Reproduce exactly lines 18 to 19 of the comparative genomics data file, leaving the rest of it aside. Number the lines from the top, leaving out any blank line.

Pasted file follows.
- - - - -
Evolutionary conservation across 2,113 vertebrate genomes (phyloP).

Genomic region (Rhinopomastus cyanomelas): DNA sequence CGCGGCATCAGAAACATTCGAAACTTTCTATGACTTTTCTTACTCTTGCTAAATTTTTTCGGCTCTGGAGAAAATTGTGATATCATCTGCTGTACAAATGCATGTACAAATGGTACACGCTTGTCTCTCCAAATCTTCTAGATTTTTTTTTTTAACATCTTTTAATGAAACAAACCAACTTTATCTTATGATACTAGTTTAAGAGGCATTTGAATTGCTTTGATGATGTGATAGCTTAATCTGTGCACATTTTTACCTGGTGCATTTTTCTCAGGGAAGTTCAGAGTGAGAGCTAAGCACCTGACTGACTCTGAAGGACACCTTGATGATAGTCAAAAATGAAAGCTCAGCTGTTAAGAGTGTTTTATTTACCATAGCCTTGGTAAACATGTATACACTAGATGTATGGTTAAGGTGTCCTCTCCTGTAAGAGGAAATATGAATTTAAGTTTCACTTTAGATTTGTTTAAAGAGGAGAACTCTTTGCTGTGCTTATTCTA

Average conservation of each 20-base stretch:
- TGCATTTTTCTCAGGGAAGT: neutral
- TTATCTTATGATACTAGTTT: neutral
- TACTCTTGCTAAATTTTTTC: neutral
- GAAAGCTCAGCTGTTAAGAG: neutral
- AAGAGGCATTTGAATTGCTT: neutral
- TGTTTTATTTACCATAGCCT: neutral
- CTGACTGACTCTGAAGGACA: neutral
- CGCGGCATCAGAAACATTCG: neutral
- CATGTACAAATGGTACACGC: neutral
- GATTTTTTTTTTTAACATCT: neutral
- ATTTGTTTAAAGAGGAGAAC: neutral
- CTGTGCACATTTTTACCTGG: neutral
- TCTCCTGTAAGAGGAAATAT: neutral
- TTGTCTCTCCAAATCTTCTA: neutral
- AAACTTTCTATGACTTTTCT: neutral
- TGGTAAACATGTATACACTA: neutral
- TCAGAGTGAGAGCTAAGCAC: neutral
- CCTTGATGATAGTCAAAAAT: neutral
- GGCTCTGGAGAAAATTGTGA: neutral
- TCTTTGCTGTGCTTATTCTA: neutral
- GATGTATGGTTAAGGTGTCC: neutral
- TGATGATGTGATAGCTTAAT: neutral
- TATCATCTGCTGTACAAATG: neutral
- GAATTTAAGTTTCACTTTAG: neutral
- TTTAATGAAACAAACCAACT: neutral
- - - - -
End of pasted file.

- AAACTTTCTATGACTTTTCT: neutral
- TGGTAAACATGTATACACTA: neutral